Do you think that the two open chapters are a good result, or could Serbia do much better?

– Serbia has dedicated real efforts to initiate the necessary reforms to join the EU. France and the EU wished to acknowledge these efforts by opening two more chapters. However, for several years now, France and the EU have called on the attention of the Serbian authorities on the issue of rule of law. This topic, covered by chapters 23 and 24, is a highly important one with regards to accession and the concrete implementation of these two chapters will be a key factor as to the pace of Serbia’s accession.

In which reforms is France most interested in here and thus has been helping with their implementation?

– France is attentive to every reform, as all of them are equally important to join the EU. We have been very much involved in crucial economic reforms like statistics, public finance management or transport strategy because they represented a robust basis on which we could boost up the French-Serbian economic relation. As I mentioned we are also attentive to the reforms related to rule of law, and especially regarding the freedom of media, independence of the judiciary, fight against criminality and corruption etc. which are important components for every democratic society. France is also focused on chapter 35 and the normalization of the relation with Pristina, even though we know that – on this specific aspect – efforts have also to be accomplished by Kosovo.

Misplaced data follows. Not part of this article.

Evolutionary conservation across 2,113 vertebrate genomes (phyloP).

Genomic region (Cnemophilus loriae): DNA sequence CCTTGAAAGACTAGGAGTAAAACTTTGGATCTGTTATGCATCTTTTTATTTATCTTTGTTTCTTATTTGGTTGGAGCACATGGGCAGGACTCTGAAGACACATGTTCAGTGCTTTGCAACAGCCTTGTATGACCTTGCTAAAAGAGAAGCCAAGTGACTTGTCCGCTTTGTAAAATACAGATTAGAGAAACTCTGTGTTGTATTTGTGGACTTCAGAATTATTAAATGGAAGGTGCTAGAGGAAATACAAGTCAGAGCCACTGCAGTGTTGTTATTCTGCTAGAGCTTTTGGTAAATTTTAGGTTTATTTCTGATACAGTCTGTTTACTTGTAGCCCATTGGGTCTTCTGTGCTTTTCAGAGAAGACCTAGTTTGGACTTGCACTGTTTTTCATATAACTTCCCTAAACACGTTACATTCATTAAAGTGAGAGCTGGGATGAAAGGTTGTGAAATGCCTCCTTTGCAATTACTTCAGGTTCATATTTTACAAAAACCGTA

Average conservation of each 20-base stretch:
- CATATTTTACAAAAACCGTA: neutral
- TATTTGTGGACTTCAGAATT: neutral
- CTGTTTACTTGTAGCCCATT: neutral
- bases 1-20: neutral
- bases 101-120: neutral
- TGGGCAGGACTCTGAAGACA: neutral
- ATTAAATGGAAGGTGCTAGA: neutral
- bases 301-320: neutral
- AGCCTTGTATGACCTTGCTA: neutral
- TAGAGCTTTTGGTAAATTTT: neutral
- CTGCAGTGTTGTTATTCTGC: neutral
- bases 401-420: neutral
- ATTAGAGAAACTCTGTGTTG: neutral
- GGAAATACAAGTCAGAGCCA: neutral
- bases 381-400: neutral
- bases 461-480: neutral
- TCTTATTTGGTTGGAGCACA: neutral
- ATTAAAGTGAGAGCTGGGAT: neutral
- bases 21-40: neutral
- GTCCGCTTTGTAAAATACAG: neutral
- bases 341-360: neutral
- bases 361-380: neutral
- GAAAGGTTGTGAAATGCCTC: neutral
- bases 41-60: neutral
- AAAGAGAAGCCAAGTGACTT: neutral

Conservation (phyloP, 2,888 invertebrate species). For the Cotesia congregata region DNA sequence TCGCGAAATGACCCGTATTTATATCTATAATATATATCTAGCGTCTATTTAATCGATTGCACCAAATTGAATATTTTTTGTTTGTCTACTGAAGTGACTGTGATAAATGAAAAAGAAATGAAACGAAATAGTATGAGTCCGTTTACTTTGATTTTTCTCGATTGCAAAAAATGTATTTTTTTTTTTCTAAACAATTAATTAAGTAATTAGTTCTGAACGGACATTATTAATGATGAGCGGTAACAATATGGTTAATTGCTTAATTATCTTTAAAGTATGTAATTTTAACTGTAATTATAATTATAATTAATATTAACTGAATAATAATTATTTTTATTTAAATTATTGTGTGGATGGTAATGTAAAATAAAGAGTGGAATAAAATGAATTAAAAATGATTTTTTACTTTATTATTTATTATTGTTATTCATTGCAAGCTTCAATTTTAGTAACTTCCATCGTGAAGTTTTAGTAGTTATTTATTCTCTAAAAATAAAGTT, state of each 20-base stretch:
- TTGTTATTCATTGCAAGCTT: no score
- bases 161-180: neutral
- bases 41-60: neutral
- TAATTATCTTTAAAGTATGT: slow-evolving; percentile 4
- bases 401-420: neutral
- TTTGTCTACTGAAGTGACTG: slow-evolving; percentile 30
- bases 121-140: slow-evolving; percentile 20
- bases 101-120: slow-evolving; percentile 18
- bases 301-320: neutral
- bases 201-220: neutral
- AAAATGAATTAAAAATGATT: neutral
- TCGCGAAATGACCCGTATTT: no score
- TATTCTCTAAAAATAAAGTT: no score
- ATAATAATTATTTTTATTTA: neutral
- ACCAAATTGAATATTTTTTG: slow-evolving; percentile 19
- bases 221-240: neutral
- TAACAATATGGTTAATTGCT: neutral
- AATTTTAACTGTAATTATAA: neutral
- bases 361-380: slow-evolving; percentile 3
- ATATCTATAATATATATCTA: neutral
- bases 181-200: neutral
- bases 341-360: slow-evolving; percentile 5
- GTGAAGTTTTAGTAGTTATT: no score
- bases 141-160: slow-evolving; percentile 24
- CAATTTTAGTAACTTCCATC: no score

French citizens sincerely love Serbia

There is a lot of talk about the tradition of the Serbian-French friendship. What would you single out as a new dimension of these mutual relations?

– There is indeed such a tradition, which is old and robust. This is why I deeply regret the impact which the incident of November 11th caused in Serbia: I know that many people felt hurt. I regret this all the more as this Embassy had been working very hard for months to prepare make the commemorations of 1918 a prominent moment of the French-Serbian friendship. I am now more determined than ever to work to improve this relation because I could see among the reactions of the French public that a significant number of French citizens do know the history of our friendship and sincerely love this country. Today, this friendship is perceptible in culture, economy and daily life. This last element is maybe the most important, as all the French people who live in Serbia or who travel to Serbia agree to commend the warm welcome they receive from the Serbian citizens. As long as this friendship among citizens endures, I have great hopes that we can build common opportunities out of it.